This document briefly covers how to translate application using Weblate.
While everybody can browse projects, view translations or suggest them, only registered users are allowed to actually save changes and are credited for every translation made.
You can register following two simple steps:
- Fill out the registration form with your credentials
- Activate registration by following in email you receive
- Possibly adjust your profile to choose which languages you know
User profile contains your preferences, name and email. Name and email are being used in Git commits, so keep this information accurate.
Choose here which languages you prefer to translate. These will be offered to you on main page to have easier access to translations.
You can define secondary languages, which will be shown you while translating together with source language. Example can be seen on following image, where Czech language is shown as secondary:
Each project can contain various subprojects. The reason for this structure is that all subprojects in a project are expected to have a lot in common. Whenever translation is made in single subproject, it is automatically propagated to others within same project (this is especially useful when translating more version of same project).
Once you navigate to translation, you will be shown set of links which lead to translation. These are results of various checks, like untranslated or fuzzy strings. Should no other checks fire, there will be still link to all translations. Alternatively you can use search field to find translation you need to fix.
On translate page, you are shown source string and edit area for translating. Should the translation be plural, multiple source strings and edit areas are shown, each described with label for plural form.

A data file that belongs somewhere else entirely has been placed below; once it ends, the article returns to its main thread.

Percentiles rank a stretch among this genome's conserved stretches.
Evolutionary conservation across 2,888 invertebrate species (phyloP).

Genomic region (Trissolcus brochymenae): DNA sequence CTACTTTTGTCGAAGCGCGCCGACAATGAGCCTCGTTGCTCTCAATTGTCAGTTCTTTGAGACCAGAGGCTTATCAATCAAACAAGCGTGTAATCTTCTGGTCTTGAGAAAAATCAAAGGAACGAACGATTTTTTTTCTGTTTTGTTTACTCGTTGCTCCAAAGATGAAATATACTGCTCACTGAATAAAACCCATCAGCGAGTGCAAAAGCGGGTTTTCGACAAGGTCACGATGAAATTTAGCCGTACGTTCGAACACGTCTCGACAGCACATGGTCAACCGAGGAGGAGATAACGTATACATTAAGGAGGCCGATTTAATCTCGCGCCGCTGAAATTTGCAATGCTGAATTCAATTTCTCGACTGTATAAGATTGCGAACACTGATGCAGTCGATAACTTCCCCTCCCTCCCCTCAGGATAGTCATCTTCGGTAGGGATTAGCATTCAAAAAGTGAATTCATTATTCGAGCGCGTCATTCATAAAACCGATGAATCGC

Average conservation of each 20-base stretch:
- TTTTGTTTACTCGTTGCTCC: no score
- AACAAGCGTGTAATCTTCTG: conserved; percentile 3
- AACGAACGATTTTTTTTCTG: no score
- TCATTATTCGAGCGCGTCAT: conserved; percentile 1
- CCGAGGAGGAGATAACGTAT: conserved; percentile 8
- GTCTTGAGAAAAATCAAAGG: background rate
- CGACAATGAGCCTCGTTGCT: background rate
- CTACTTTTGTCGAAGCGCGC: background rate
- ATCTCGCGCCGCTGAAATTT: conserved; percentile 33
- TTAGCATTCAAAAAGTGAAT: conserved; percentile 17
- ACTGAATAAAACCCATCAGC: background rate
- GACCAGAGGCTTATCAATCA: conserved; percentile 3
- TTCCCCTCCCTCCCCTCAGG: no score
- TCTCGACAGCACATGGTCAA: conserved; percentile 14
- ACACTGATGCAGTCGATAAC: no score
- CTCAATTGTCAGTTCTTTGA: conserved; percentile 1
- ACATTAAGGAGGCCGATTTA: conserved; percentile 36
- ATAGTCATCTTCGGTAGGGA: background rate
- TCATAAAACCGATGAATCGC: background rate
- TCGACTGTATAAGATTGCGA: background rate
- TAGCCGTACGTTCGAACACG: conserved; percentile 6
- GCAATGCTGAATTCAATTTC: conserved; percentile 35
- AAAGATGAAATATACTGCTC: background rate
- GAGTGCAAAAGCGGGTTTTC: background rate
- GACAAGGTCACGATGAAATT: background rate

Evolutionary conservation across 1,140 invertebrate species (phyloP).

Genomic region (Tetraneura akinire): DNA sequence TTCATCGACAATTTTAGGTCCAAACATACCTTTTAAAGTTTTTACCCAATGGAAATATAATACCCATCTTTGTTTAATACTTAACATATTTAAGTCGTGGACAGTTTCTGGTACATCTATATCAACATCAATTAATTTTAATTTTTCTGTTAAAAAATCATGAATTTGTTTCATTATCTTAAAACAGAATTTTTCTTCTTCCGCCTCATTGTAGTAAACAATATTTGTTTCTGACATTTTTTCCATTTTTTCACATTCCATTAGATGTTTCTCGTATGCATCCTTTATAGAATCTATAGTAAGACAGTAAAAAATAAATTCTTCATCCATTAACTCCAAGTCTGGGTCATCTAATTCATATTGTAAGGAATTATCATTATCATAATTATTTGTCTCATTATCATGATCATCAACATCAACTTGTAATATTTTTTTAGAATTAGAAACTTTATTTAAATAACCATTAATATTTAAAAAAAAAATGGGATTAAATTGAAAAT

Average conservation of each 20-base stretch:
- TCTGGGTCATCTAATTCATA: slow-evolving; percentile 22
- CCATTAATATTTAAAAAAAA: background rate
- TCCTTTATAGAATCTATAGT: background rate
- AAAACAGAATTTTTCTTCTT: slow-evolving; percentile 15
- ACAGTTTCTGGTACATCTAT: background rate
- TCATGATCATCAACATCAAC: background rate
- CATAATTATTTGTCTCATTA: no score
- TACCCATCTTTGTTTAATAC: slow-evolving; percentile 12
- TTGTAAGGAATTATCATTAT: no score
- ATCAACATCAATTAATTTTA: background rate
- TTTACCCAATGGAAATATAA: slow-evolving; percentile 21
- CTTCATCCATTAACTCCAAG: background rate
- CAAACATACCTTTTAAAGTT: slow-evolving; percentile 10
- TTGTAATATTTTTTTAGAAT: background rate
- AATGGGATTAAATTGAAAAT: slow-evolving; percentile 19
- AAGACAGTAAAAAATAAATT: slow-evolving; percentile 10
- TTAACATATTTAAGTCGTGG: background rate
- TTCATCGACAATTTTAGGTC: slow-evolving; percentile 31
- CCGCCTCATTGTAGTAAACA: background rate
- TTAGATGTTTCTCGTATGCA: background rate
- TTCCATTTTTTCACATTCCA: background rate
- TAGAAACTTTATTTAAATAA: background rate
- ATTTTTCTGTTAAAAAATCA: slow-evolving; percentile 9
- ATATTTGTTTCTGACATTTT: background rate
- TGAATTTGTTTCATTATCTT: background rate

Any special whitespace chars are underlined in red and indicated with grey symbols. Also more than one space is underlined in red to allow translator to keep formatting.
There are various extra information which can be shown on this page. Most of them are coming from the project source code (like context, comments or where the message is being used). When you configure secondary languages in your preferences, translation to these languages will be shown.
Bellow translation can be also shown suggestions from other users, which you can accept or delete.
Translation context part allows you to see related information about current string.
- Nearby messages
- Displays messages which are located nearby in translation file. These usually are also used in similar context and you might want to check them to keep translation consistent.
- Similar messages
- Messages which are similar to currently one, which again can help you to stay consistent within translation.
- All locations
- In case message appears in multiple places (eg. multiple subprojects), this tab shows all of them and for inconsistent translations (see :ref:`check-inconsistent`) you can choose which one to use.
- Displays words from project dictionary which are used in current message.
- Recent edits
- List of people who have changed this message recently using Weblate.
- Project information like instructions for translators or information about Git repository.
Each project can have assigned dictionary for any language. This could be used for storing terminology for given project, so that translations are consistent. You can display terms from currently translated string in bottom tabs.
As an anonymous user, you have no other choice than making a suggestion. However if you are logged in you can still decide to make only a suggestion instead of saving translation, for example in case you are unsure about the translation and you want somebody else to review it.